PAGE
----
Last Abortion Facility in Mississippi Misses Compliance Deadline, May Bring End to Abortion in State
Jackson, Mississippi – Mississippi is closer to becoming the first abortion-free state in the nation as the last remaining abortion facility within its borders missed its deadline Friday to comply with state law.
Last year, lawmakers in Mississippi passed a regulation that requires abortion facilities to have board certification and obtain admitting privileges. The latter requirement, which allows abortionists to send women that are injured during an abortion to local hospitals for further treatment, was said to serve as a safeguard to protect women that need critical medical care.
After the bill was signed into law, Jackson Women’s Health Organization, the last abortion facility in the state, filed a lawsuit in an attempt to block the requirements. During a hearing last July, the facility explained in court that it had been unsuccessful in obtaining admitting privileges, and was granted six months of additional time to comply with the law under the direction of federal judge Daniel Jordan.
Jackson Women’s Health Organization then had until January 11th to find a hospital that would grant admitting privileges, which was Friday. However, it missed the deadline as none of the area hospitals wanted to assist the facility.
As previously reported, court documents filed by administrator Shannon Brewer outlined that Jackson Women’s Health Organization had applied to seven hospitals in central Mississippi, and all have turned it away. Some locations would not even provide an application to complete.
“At Baptist Medical Center, executive assistant for medical staff services Teresa Ayala told JWHO administrators that hospital would not send an admitting privileges application,” reports Jackson Free Press. “Brewer’s declaration also indicates that Ayala was less than helpful in providing the clinic information it needed to contact Baptist’s physicians.”
University Medical Center in Jackson said that it would only grant admitting privileges to employees of the hospital.
“The other five hospitals that rejected JWHO’s applications–River Oaks Hospital in Flowood, Crossgates River Oaks Hospital in Brandon, Madison River Oaks in Canton, Woman’s Hospital in Jackson and Central Mississippi Medical Center in Jackson–are owned by Naples, Fla.-based Health Management Associates Inc.,” Jackson Free Press continued. “Each of these hospitals responded to JWHO with similarly worded letters citing the hospitals’ abortion policies and concerns about ‘internal and external disruption of the hospital’s function and business within this community.’”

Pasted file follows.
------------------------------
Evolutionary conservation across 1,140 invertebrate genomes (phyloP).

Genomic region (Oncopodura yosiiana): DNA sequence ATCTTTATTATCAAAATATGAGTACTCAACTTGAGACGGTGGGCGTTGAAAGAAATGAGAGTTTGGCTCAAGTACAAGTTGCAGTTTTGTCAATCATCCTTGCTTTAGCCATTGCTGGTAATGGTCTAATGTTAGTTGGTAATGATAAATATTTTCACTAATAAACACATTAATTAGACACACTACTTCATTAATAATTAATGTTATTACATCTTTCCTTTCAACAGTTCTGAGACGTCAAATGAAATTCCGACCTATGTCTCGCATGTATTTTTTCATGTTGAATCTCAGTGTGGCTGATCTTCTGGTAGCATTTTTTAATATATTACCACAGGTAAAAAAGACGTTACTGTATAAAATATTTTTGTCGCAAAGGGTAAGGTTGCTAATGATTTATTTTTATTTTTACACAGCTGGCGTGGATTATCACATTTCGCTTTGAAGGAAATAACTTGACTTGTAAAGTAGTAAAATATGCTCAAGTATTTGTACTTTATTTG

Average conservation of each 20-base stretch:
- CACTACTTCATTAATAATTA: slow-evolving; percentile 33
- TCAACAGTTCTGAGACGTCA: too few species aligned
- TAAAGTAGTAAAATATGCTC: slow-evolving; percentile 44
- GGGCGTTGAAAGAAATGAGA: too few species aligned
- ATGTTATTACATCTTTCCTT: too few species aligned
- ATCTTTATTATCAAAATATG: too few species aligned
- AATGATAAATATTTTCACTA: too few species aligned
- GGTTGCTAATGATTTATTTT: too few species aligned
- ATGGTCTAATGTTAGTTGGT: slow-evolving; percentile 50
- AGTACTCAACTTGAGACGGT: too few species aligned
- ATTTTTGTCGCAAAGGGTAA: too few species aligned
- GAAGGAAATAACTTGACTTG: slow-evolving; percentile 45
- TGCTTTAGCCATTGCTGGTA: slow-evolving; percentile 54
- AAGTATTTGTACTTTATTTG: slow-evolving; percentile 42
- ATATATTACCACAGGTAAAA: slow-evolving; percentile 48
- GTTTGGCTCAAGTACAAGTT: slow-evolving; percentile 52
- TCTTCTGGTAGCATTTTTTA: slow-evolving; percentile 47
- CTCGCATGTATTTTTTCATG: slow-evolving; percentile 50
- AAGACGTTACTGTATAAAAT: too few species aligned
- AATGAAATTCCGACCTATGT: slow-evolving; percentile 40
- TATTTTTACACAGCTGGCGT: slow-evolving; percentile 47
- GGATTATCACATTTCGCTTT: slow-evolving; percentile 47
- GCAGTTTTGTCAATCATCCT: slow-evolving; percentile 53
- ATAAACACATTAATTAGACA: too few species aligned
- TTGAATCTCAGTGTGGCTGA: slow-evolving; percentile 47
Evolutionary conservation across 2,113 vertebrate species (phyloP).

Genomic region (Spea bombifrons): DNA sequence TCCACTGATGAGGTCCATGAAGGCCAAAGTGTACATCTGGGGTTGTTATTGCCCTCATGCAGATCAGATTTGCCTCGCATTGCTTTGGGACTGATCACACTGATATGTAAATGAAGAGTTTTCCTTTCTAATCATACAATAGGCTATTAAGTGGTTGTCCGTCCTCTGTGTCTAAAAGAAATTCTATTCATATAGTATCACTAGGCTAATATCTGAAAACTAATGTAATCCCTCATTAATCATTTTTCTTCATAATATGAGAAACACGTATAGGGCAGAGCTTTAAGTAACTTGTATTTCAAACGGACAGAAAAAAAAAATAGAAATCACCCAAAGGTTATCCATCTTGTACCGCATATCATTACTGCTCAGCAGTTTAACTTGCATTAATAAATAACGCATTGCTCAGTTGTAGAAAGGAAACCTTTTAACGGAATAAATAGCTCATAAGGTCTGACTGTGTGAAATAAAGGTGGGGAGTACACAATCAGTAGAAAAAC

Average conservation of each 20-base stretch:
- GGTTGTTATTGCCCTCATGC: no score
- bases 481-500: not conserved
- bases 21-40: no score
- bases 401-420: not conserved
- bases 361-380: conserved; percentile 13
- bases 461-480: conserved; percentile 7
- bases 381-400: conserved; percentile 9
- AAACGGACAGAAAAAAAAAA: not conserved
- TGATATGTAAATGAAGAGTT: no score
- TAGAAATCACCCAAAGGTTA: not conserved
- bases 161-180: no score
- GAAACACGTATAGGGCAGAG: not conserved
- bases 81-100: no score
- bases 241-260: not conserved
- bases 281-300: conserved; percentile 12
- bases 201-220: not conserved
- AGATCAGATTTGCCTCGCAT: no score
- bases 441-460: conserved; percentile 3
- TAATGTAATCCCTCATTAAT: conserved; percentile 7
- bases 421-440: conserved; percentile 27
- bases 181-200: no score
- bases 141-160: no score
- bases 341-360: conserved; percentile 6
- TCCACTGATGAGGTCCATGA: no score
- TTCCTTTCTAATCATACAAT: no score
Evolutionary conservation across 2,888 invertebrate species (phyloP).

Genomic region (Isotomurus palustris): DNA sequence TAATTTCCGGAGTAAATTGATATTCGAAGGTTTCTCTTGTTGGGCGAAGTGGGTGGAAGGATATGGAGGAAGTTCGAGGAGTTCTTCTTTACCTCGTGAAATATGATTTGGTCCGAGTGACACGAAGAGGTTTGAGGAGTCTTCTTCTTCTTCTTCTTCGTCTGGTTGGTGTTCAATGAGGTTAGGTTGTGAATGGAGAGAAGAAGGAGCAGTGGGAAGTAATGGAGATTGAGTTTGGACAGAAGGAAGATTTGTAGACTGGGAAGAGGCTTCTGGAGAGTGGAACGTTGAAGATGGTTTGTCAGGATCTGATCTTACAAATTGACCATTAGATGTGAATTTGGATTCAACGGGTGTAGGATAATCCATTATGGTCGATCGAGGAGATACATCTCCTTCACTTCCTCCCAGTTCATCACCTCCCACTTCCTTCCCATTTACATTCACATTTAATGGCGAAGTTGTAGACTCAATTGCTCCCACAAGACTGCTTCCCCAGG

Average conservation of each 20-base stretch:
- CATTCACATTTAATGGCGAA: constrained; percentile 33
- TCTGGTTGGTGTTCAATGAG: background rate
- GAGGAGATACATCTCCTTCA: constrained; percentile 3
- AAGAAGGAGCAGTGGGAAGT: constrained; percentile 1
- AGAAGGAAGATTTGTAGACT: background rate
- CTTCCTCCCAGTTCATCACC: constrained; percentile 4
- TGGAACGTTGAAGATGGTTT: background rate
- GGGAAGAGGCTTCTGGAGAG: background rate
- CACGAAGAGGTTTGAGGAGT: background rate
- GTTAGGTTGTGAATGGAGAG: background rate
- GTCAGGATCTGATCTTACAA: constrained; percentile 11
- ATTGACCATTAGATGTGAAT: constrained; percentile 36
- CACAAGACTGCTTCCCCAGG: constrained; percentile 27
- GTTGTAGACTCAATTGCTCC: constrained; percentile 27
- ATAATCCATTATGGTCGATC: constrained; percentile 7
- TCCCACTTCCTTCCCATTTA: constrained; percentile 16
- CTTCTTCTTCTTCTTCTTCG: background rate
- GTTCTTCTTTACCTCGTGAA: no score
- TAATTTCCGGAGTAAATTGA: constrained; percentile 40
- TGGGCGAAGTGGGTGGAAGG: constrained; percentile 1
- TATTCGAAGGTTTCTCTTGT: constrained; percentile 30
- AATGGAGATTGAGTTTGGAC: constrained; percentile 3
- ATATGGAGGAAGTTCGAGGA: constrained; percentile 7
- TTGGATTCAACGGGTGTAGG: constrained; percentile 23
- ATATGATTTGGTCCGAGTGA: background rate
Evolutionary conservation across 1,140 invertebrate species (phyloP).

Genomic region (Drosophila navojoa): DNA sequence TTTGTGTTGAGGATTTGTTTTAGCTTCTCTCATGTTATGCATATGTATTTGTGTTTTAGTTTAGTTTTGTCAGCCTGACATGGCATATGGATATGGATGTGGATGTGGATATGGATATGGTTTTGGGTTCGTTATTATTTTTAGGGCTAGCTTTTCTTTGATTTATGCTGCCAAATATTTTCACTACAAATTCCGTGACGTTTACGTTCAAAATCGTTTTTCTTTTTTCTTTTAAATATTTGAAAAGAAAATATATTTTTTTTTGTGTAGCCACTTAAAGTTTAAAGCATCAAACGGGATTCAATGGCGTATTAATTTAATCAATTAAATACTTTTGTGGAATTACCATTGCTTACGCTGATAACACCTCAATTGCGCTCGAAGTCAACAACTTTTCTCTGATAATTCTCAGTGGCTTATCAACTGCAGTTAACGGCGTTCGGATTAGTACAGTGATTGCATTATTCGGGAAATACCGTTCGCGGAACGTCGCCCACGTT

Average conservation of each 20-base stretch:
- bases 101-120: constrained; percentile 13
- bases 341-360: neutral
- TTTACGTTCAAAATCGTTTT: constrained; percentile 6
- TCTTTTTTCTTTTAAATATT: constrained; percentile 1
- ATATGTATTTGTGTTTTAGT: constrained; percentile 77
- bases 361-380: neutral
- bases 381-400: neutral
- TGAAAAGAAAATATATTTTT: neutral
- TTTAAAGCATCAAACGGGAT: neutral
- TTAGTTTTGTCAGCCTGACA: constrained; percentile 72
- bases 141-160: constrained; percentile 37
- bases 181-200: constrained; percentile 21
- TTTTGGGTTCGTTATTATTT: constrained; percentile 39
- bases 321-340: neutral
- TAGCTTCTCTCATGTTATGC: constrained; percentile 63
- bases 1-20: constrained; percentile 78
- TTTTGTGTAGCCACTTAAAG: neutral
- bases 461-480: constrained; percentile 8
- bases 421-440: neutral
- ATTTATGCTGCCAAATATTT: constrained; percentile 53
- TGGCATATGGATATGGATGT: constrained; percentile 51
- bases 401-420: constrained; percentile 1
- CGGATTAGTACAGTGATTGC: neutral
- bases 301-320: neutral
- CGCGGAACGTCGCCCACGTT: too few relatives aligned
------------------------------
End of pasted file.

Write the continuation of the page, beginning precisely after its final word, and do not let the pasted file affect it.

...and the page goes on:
Therefore, because Jackson Women’s Health Organization is unable to find a hospital that wishes to collaborate with the abortion industry, it faces possible closure as early as mid-February. According to reports, the facility will likely receive an inspection notice from the state, which can then shut down the location for non-compliance. Jackson Women’s Health Organization can then appeal the order if it so desires.
Governor Phil Bryant told reporters that he would like to see the facility close.
“My goal, of course, is to shut it down,” Bryant candidly affirmed. “Now, we’ll follow the laws. The bill is in the courts now, related to the physicians and their association with a hospital. But, certainly, if I had the power to do so legally, I’d do so tomorrow.”
Rusty Thomas of the States of Refuge campaign, which focuses on ending abortion in the five states in America that have just one abortion facility, told Christian News Network that he believes the facility will likely close — as 2013 marks the 40th year of Roe v. Wade.
“All of the pieces of the puzzle are pointing to Jackson, Mississippi for the 40th year of Roe v. Wade,” he stated. “We are on the verge of making history.”
States of Refuge, therefore, is planning a gathering in Jackson this month instead of Washington, D.C., where most pro-life Christians gather each year to march on the National Mall. Last fall, Thomas and approximately 100 Christians stood outside of the Jackson Women’s Health Organization to pray that it would close.
“Imagine one state being set free from blood guiltiness,” Thomas said with excitement. “If one state falls, it does send a message that it can continue in other states.”
He said that he hopes that if and when the facility closes, it will encourage others to take a stand for life.
“Hopefully, it would inspire others that you don’t have to wait for the Republican Party or [any] politicians,” Thomas commented. “These are the moments God uses to get others involved.”
The other four states where only one abortion facility remains are Arkansas, Montana, North Dakota and South Dakota.
“Once it falls, the march is not over,” Thomas advised. “On to other states.”